By Byung-Jun Jang


Radio-frequency identification (RFID) is an automatic identification method that relies on storing and remotely retrieving data using devices known as RFID tags or transponders. RFID systems with a variety of radio frequencies and techniques are presented in use.

Among them, the ultra-high-frequency (UHF) band passive RFID system has drawn a great deal of attention because of its many benefits, including cost, size, and increased interrogation range. [1].

A passive RFID system is always made up of two components: the tag, which is located on the object to be identified, and the reader, which is a data capture device. The passive tag has a non-power supplement of its own and so is powered by a continuous wave (CW) from a local oscillator (LO) located within the reader. And the same LO is generally used for CW signal generation and receiving operation [2]. Therefore, UHF band passive RFID system has a unique set of characteristics, quite distinct from those encountered in most other radio systems. Especially, because the received signal and the LO signal are exactly the same frequency, the absolute phase of the received signal influences the amplitude of the down-converted signal, therefore, some sort of phase diversity must be provided to demodulate the tag signal [2].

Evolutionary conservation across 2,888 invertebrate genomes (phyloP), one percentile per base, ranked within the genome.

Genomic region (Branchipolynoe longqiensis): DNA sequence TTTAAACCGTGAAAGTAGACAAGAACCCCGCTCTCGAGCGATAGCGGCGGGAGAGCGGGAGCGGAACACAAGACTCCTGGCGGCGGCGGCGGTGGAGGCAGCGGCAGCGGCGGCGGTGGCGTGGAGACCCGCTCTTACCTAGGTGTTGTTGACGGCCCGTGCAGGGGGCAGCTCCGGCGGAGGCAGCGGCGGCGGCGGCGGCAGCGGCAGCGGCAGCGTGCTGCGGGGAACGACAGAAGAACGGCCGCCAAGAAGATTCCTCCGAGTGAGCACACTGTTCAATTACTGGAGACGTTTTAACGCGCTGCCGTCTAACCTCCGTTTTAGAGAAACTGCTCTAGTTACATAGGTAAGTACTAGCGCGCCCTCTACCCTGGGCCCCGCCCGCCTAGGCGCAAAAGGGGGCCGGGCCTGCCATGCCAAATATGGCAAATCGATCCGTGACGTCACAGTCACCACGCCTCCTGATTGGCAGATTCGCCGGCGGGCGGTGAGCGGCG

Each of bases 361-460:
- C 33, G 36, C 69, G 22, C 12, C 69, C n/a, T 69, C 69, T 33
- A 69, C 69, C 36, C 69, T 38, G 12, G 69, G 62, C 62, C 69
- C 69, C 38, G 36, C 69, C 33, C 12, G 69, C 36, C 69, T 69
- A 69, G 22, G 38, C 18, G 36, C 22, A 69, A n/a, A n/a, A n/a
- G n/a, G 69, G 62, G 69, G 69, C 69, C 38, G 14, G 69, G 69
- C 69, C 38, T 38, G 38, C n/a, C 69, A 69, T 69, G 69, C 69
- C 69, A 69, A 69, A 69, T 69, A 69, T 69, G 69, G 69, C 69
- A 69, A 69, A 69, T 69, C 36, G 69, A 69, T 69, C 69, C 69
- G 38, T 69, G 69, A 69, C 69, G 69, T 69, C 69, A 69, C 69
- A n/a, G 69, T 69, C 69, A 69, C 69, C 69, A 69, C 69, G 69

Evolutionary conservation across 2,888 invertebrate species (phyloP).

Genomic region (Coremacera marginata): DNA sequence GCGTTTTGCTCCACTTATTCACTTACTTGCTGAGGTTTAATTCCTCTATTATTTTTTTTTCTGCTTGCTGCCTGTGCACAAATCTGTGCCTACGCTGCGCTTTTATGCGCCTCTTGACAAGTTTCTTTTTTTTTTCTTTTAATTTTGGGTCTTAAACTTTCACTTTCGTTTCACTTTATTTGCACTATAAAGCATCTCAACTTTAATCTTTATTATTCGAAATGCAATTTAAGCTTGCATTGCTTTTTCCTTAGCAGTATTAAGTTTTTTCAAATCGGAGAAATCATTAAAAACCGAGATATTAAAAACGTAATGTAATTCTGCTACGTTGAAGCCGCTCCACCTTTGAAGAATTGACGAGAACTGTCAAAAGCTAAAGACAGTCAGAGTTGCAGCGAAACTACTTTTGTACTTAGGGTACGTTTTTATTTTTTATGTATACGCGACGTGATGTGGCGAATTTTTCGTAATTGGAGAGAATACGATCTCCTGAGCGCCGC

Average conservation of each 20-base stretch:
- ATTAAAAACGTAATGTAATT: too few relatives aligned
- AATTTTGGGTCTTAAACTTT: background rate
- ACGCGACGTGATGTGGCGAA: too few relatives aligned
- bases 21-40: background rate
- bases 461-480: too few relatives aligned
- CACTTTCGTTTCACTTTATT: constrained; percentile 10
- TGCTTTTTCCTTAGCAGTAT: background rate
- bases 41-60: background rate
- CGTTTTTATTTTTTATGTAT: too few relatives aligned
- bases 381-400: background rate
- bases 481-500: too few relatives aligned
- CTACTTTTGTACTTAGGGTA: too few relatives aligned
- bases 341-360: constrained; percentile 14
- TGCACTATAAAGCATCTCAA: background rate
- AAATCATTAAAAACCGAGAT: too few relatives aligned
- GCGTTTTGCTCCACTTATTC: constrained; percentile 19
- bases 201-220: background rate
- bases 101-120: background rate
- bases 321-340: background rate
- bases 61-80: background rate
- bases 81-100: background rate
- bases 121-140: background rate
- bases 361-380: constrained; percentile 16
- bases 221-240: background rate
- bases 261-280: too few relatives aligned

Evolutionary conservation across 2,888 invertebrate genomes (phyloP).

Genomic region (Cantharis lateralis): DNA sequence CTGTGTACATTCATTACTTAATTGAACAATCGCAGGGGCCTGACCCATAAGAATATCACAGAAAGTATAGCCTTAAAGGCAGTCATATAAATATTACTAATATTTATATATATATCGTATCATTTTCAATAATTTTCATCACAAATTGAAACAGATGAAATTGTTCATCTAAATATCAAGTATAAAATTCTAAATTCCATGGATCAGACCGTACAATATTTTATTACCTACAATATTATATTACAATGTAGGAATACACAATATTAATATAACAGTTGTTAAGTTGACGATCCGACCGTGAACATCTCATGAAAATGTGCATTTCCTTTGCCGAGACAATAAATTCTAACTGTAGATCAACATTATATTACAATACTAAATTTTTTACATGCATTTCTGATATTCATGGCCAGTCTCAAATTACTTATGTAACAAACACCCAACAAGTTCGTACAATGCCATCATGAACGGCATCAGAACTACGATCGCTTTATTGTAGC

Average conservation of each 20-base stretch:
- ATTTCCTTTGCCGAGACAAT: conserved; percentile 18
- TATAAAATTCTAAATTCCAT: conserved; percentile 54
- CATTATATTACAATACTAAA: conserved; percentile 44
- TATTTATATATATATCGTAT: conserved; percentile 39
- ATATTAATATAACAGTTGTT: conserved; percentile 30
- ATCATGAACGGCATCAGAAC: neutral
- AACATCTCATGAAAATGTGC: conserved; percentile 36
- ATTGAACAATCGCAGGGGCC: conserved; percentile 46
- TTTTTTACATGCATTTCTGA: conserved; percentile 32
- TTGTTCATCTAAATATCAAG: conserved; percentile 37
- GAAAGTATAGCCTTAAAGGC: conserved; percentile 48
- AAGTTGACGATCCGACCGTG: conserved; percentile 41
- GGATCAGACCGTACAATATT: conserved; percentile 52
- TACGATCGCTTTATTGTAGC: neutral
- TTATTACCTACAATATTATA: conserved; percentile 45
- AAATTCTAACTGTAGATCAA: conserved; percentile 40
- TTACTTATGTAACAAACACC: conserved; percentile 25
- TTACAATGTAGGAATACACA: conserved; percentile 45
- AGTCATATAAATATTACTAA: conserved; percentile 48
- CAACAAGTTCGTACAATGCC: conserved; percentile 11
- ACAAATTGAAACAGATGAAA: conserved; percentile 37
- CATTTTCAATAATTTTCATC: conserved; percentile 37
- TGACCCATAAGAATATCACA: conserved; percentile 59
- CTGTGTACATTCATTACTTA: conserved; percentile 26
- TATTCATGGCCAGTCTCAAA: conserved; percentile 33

Furthermore, the phase noise of the received tag signal is correlated with the phase noise of the LO signal for down-conversion, and the level of correlation depends on the time difference between the two signals. Because this time difference is very short (several nsec) in a UHF RFID system due to the short tag-reader distance, the phase noise is reduced due to its high correlation. In a radar application, such as a UHF RFID, this phase noise reduction phenomenon is called the range correlation effect [3-5]. Fortunately, phase noise reduction due to range correlation effect has been studied in detail [4, 5].